The Washington National Cathedral stands atop Mt. St. Albans, the highest point in Washington, D.C. The medieval style cathedral is one of the last to be built anywhere in the world--construction of it began early this century and still is not completed. Impressive in its massive size, majesty, and overwhelming grandeur, the cathedral, like its ancient counter-parts in Europe, speaks of the church’s unchanging traditions, unswerving authority, and resolute power. Through its presence this is what the cathedral told the medieval peasant about the church. And that is why those denominations who trace their roots to the Reformation stopped building or worshiping in cathedrals.
The Episcopal Church still feels at home within cathedrals. To be sure, they are few, and within that denomination flow many fresh and unsettling currents of Christian witness. Yet it is still a church of tradition, hierarchy, and ecclesiastical power. It feels at home in its Washington National Cathedral.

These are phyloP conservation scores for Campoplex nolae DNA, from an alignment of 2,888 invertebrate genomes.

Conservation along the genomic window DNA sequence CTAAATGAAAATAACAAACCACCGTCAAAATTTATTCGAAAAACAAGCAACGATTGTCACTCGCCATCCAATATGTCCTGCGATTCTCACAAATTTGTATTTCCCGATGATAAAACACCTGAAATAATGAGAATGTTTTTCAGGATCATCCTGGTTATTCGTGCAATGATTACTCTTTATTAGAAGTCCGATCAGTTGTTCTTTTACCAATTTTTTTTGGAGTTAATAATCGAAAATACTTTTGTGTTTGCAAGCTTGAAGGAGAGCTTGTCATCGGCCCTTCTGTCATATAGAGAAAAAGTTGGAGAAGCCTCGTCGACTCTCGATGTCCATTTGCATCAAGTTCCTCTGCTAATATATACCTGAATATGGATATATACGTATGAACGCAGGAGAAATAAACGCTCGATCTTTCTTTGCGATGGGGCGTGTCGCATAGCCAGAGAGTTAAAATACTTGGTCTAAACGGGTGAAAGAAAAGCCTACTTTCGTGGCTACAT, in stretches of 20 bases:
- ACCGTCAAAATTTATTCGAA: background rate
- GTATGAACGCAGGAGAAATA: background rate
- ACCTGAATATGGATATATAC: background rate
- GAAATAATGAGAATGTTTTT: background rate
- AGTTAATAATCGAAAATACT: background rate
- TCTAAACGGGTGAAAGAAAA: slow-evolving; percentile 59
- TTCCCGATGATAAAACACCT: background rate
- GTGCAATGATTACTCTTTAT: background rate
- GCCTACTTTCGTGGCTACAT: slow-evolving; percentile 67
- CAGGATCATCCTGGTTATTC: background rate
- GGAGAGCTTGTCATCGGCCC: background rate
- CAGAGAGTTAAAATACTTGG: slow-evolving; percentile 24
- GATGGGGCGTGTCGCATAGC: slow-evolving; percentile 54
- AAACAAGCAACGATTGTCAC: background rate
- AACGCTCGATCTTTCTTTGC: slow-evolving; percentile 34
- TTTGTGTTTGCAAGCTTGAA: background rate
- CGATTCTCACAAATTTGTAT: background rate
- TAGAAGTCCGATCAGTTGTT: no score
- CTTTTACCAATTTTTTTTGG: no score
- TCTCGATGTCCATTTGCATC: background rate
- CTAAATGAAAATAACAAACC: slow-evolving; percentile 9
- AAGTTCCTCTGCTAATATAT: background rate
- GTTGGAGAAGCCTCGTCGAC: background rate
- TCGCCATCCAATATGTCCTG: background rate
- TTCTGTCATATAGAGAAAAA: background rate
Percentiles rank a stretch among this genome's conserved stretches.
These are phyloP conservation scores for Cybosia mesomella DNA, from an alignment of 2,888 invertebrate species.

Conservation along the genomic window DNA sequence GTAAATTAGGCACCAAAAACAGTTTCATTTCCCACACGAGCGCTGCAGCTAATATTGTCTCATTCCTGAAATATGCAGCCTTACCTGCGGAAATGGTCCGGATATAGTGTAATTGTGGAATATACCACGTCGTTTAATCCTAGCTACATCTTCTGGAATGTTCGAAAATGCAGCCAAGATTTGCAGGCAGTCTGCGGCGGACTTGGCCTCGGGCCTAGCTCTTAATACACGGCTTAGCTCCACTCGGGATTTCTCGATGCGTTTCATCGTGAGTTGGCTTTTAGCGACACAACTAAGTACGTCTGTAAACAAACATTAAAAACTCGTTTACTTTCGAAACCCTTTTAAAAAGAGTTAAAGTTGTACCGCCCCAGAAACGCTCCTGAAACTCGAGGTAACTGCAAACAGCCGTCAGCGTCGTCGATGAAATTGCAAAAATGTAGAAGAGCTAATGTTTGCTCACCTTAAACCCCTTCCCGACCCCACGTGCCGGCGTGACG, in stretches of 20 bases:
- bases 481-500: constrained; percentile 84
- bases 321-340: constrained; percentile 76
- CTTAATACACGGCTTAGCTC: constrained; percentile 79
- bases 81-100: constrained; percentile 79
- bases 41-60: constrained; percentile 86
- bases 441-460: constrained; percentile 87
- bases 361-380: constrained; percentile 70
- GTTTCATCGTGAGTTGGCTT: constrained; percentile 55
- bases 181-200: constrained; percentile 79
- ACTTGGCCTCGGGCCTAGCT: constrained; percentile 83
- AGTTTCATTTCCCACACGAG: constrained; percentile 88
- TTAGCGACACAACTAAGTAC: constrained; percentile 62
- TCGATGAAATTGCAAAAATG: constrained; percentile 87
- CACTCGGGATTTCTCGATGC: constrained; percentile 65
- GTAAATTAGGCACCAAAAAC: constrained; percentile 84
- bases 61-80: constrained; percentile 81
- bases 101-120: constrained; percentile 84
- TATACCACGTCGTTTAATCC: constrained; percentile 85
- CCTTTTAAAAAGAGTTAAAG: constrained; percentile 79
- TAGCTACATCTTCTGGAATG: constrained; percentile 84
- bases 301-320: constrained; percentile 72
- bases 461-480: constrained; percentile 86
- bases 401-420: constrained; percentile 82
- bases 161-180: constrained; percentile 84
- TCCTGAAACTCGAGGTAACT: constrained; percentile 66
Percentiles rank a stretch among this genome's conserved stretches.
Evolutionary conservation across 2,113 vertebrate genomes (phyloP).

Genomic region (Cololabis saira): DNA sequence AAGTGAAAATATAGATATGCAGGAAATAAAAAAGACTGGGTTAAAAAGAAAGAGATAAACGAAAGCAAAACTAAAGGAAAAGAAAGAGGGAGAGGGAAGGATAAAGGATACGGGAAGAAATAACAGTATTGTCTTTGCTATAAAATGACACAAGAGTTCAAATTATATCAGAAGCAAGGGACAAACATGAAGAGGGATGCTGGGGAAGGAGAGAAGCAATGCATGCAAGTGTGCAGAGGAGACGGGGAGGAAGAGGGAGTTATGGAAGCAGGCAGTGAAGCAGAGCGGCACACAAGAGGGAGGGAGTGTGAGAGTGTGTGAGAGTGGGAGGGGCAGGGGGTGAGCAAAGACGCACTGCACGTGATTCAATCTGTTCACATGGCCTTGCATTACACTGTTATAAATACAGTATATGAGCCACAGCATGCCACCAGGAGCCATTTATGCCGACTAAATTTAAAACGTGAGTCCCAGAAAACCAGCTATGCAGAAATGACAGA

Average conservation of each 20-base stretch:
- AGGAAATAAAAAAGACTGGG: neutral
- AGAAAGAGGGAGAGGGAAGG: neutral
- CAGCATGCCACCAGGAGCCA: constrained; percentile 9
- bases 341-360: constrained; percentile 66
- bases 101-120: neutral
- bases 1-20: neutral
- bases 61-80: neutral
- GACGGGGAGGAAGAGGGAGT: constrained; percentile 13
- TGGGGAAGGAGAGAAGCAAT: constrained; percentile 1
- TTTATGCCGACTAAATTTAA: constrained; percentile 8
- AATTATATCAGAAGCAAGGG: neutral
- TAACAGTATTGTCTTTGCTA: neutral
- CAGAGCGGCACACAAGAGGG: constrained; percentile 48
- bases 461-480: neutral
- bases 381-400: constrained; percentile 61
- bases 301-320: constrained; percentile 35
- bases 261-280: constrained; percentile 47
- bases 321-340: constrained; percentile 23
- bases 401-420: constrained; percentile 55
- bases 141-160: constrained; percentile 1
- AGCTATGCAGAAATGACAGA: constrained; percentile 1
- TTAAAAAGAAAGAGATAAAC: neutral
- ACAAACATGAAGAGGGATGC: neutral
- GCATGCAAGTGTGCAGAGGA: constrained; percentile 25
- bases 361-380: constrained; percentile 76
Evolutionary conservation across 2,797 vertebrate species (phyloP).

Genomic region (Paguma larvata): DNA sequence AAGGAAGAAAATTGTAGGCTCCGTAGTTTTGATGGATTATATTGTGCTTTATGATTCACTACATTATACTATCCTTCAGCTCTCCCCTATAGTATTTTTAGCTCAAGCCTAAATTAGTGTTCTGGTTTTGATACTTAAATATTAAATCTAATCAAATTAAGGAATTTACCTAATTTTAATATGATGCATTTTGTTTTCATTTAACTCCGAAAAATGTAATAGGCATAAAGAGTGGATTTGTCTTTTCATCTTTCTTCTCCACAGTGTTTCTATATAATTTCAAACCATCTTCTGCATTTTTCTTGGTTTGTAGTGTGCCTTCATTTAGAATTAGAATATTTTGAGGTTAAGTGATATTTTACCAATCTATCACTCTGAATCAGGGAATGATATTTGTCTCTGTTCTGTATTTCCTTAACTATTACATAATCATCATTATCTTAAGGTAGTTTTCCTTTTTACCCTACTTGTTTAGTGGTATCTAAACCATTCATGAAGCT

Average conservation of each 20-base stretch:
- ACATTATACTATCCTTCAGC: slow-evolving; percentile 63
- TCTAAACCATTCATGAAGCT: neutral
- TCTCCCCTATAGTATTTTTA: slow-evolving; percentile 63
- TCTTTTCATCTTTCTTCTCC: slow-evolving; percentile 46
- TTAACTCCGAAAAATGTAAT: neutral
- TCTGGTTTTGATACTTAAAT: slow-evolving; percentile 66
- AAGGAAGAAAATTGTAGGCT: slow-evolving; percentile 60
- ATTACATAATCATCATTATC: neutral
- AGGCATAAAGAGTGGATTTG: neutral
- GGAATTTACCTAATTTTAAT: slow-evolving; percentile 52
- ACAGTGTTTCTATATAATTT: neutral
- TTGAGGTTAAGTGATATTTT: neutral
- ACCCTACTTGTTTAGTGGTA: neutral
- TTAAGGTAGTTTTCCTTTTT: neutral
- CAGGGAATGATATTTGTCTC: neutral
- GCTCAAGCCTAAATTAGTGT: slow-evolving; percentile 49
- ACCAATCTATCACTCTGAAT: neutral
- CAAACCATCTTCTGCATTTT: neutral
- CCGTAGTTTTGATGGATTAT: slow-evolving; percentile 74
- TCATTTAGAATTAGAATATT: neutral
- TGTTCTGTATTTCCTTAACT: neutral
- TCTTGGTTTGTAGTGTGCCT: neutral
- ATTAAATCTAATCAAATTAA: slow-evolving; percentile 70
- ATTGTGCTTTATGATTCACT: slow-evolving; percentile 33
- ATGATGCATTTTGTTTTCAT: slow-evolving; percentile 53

At the very center of that cathedral, beneath the main sanctuary, and between its four massive foundational pillars, is the chapel of St. Joseph of Arimathea. On January 10, 1976, the Right Reverend William F. Creighton, Episcopal Bishop of Washington, entered that chapel to pronounce a sentence on the Rev. William A. Wendt, rector of St. Stephen and the Incarnation Episcopal Church in Washington D.C.